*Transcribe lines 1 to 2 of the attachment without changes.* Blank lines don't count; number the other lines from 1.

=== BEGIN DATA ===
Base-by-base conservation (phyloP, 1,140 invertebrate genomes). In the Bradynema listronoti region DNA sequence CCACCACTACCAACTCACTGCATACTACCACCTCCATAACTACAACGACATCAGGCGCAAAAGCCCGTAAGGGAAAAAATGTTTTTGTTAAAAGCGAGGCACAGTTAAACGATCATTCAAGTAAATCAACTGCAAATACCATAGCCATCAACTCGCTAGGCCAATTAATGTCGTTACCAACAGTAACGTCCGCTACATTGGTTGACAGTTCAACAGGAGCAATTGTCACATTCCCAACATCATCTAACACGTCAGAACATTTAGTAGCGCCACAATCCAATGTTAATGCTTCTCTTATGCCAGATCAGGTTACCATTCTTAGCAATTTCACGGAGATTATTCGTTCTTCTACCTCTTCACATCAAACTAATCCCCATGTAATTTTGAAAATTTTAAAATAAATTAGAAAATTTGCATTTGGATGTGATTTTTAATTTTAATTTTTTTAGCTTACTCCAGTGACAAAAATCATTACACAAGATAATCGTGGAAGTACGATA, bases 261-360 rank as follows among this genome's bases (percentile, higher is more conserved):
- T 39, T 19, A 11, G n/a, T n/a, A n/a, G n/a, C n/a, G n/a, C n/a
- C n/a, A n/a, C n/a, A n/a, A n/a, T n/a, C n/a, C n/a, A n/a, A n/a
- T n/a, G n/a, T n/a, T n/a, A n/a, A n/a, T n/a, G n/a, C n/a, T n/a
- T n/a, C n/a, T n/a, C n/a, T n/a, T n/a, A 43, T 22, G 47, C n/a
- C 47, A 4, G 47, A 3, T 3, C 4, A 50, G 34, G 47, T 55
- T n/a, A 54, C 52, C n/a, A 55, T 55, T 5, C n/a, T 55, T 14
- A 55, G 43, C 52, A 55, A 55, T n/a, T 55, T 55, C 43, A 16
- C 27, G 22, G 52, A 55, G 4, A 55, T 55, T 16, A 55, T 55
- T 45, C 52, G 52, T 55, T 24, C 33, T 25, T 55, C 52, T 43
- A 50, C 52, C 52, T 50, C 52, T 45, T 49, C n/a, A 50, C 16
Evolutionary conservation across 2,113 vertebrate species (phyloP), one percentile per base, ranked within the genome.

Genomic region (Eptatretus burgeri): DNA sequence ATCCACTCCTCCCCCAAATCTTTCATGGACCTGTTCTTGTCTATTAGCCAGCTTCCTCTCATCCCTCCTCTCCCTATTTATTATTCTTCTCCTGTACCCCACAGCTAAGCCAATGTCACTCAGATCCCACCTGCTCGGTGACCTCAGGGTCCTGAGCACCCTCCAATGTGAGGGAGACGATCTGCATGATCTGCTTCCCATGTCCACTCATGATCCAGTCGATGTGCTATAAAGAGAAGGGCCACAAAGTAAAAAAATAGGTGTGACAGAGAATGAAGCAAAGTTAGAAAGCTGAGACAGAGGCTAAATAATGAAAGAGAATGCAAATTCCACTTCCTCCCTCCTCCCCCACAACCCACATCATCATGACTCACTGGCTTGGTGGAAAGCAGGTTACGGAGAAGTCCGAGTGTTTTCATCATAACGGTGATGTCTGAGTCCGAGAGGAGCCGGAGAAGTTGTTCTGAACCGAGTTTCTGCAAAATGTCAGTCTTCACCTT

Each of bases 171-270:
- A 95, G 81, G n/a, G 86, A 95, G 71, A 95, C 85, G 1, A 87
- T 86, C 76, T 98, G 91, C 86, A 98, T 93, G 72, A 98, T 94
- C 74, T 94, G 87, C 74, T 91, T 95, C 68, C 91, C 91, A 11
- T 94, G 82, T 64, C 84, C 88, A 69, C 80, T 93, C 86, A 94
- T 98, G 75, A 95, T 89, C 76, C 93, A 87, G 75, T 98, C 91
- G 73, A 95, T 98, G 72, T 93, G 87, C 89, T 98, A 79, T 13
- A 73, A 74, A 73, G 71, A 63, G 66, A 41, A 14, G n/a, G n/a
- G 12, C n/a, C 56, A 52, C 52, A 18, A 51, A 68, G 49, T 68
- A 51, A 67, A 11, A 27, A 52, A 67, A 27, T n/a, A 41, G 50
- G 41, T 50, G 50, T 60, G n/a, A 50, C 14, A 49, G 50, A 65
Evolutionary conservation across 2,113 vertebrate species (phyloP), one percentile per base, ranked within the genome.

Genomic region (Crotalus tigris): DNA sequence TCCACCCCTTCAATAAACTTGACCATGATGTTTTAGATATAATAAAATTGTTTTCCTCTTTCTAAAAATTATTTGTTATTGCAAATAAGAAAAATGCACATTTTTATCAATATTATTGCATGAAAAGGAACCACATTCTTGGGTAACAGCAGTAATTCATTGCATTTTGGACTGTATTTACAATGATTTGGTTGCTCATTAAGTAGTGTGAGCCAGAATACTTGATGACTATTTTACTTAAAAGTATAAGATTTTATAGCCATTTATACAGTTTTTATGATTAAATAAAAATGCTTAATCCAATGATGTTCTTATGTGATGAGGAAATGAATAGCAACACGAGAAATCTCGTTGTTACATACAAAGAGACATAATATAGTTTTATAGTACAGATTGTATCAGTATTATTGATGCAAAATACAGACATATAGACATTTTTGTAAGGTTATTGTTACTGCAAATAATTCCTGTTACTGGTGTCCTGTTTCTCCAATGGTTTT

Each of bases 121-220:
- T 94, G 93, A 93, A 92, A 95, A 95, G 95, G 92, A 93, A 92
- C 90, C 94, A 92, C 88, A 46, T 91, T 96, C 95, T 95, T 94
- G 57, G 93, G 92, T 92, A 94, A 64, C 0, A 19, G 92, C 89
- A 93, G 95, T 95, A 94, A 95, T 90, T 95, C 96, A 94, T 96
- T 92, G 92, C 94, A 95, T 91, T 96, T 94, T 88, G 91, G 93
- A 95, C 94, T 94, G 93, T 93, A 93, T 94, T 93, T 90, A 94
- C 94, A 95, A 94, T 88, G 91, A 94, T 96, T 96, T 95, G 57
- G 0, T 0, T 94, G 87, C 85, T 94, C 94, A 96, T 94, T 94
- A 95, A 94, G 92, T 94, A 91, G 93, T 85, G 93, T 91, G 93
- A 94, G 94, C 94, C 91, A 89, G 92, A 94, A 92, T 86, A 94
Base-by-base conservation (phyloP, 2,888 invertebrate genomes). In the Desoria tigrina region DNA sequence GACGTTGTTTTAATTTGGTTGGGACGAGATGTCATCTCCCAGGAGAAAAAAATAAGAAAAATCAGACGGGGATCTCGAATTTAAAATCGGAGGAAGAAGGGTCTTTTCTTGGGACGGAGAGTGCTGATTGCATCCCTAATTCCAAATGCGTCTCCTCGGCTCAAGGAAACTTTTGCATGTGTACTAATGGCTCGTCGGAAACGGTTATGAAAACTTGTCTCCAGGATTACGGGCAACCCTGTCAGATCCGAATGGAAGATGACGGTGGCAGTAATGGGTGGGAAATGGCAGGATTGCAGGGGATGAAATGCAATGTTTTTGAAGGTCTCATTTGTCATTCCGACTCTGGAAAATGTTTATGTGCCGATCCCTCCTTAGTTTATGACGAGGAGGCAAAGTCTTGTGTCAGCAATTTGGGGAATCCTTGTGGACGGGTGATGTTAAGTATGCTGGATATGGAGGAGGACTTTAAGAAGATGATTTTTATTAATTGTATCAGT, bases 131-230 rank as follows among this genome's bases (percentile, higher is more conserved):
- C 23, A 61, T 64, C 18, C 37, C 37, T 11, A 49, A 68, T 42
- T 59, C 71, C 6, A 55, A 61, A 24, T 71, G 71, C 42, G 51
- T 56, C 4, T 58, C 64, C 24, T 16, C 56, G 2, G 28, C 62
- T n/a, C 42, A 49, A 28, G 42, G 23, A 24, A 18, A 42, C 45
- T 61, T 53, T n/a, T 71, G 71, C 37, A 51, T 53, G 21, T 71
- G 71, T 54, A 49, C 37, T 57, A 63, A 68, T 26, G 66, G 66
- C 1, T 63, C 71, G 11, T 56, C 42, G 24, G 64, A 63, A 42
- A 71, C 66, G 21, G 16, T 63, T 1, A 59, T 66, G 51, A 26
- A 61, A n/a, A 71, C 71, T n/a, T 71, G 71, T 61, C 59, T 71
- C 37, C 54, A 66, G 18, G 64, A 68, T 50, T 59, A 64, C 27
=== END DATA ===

Base-by-base conservation (phyloP, 1,140 invertebrate genomes). In the Bradynema listronoti region DNA sequence CCACCACTACCAACTCACTGCATACTACCACCTCCATAACTACAACGACATCAGGCGCAAAAGCCCGTAAGGGAAAAAATGTTTTTGTTAAAAGCGAGGCACAGTTAAACGATCATTCAAGTAAATCAACTGCAAATACCATAGCCATCAACTCGCTAGGCCAATTAATGTCGTTACCAACAGTAACGTCCGCTACATTGGTTGACAGTTCAACAGGAGCAATTGTCACATTCCCAACATCATCTAACACGTCAGAACATTTAGTAGCGCCACAATCCAATGTTAATGCTTCTCTTATGCCAGATCAGGTTACCATTCTTAGCAATTTCACGGAGATTATTCGTTCTTCTACCTCTTCACATCAAACTAATCCCCATGTAATTTTGAAAATTTTAAAATAAATTAGAAAATTTGCATTTGGATGTGATTTTTAATTTTAATTTTTTTAGCTTACTCCAGTGACAAAAATCATTACACAAGATAATCGTGGAAGTACGATA, bases 261-360 rank as follows among this genome's bases (percentile, higher is more conserved):
- T 39, T 19, A 11, G n/a, T n/a, A n/a, G n/a, C n/a, G n/a, C n/a